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Blaise writes...


Naturally, Notre Dame had to be brought into this series *sometime* (especially once they started the world tour).
I don't know who I figured the "winged sillhouette" (sp?) at the beginning to be, but I think I may have suspected Demona, because she struck me as the most well-traveled gargoyle I could think of.
Then we see Macbeth with a babe who sports a heavy French accent. It wasn't until she said "we have all the time in the world" (accompanied by a not-too-subtle music sting) that I recognized her (by voice anyway). I knew I was in for a good ep.
And Elisa pretty much admits her romantic view of Goliath. I find it interesting how she so naturally moves from talking to herself to talking to the "snoozing" crew. And of course we have yet another "D'oh" moment when Elisa starts to call her parents...and stops to follow Demona and Macbeth.
Pointless note--I like D & M's costumes here. Very nice.
Elisa eventually makes her way back to the others with the paper and they're off and running after the plot.
Something I'd point out here, Angela never says that Katharine or Tom told her about Notre Dame, yet I've seen several people make that assumption. As far as I can tell, Angela didn't hear about it until Elisa mentioned it.
I believe, when I first saw this, I took Goliath's rebuking Angela for calling him father as him preserving tradition--even though he pretty much states he's concerned about keeping Angela away from Demona the next minute. Gradually, I began to see that this was mostly just his excuse. Unfortunately, in doing that, he was actually pushing her away.
I love Elisa's shocked "What?!" to being put in the role of "helpless damsel who needs protection." Goliath didn't even ask her (or wait to hear what Elisa had to say after "I can sympathize, but--"). He just did it. Yet, Elisa goes along with it. She can barely look Angela in the eye when she says it.
Every time I see Goliath clawing the wall of Notre Dame I cringe. Have some respect for historic sites, will ya?!
I only really noticed Demona's line "In here, my love" the second time I watched it. I think the first time, her actual reaction upon seeing Goliath pushed it out of my mind. I like her line "New York is your protectorate--Paris belongs to me!" This is especially fun in hindsight, because, as we learn later in HUNTER'S MOON (and the unanimated TEAM ATLANTIS episode THE LAST) she has quite a history with this city.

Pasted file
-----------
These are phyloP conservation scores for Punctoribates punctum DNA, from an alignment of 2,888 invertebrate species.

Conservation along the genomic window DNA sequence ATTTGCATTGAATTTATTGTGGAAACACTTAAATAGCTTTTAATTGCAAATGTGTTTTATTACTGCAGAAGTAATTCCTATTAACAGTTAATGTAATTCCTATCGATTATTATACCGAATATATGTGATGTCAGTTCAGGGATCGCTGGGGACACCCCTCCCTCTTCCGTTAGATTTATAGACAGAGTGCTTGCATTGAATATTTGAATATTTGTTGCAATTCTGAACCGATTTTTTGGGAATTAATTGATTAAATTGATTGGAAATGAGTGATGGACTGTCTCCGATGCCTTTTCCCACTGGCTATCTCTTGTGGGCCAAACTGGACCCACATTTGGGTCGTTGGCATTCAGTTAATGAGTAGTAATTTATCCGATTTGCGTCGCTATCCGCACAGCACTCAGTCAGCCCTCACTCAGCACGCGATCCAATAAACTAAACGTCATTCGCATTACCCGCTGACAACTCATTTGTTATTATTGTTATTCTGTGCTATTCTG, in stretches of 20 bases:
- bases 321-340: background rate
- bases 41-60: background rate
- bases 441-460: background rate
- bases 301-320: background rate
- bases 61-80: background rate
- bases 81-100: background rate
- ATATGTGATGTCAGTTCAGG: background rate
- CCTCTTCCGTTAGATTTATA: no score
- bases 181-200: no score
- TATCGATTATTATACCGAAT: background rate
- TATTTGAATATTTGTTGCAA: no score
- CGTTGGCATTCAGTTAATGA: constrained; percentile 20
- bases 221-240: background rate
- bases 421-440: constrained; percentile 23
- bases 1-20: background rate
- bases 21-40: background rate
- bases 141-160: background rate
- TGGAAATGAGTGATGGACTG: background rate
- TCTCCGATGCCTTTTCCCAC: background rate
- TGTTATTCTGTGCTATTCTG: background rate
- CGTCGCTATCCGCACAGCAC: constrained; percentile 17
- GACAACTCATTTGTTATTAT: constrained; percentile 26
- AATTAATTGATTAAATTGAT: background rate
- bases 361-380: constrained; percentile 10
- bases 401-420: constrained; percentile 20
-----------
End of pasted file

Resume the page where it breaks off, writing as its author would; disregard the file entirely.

There is some weird animation here. At one point, Demona sends Goliath hutling through the tower and he knocks the head off a stone gargoyle next to Bronx--but there's no sound! I recall that some folks assumed said gargoyle to be Boudicca ducking (probably because of its coloring) before they slowed down the tape. Also, when Demona says "You're not leaving here alive" she seems a bit skinnier than usual (and her halter-top seems to be a bit more...[ahem] revealing).
Enter Thailog. In new threads too! I don't know when/where/how he got that armor, but it does end up making him look even more distinctive from Goliath. And, as per the memo, gives him a little more of a Xanatos quality. And reintroducing him as Demona's love interest! It was a twist but felt so natural at the same time!
Thailog is great here, and Demona's taunting of Goliath is really...something, I don't know. All I know is it's aggravating enough to make me want to strangle her (and that's with the knowledge that I'd be dead within .2 seconds). And Goliath's actions here are endlessly fascinating. He accuses Demona, and tries to save Thailog. I have to wonder at his thoughts about his "son" getting together with his ex. I love Thailog's offering "to share [his] santuary" with Goliath--that is SOOOO Xanatos. And of course Goliath brings up the obvious objection, which Demona taunts him for (honestly, who wouldn't be a little paranoid around that woman?).
Angela, being the good little helper she is, and still eager to stay close with her father, has run to what was supposed to be a battle, and finds herself eavesdropping. I wonder if maybe she regretted having done that once she got back to the skiff. It almost looks that way.
It wasn't until my second viewing that I caught the name of D & T's company--Nightstone Unlimited. Very nice indeed. And we finally hear the human aliases of these two plotters. BTW, much happier that you went with Dominique Destine (sp?) over Dierdre (sp? again). I like their embrace--Thailog's wrapping his wings completely around her, Demona snuggling into his chest when they share a villainous laugh. This is one of the steamiest scenes in the series, I think. You always said, Greg, that although Thailog intended to betray Demona from the beginning, he still found her physically attractive. I'll bet he had his kicks while he had her around.
Anyway, it made sense that Demona had hoarded treasure. How much money does she have anyway?
Meanwhile, Goliath and Angela get into another "family discussion." As someone else has pointed out, Goliath really seems to get angry here...and Angela matches his outrage. Little animation nit though--after our heroes turn to stone, we get a back-shot of Angela, and...she has Demona's hair. A bit distracting.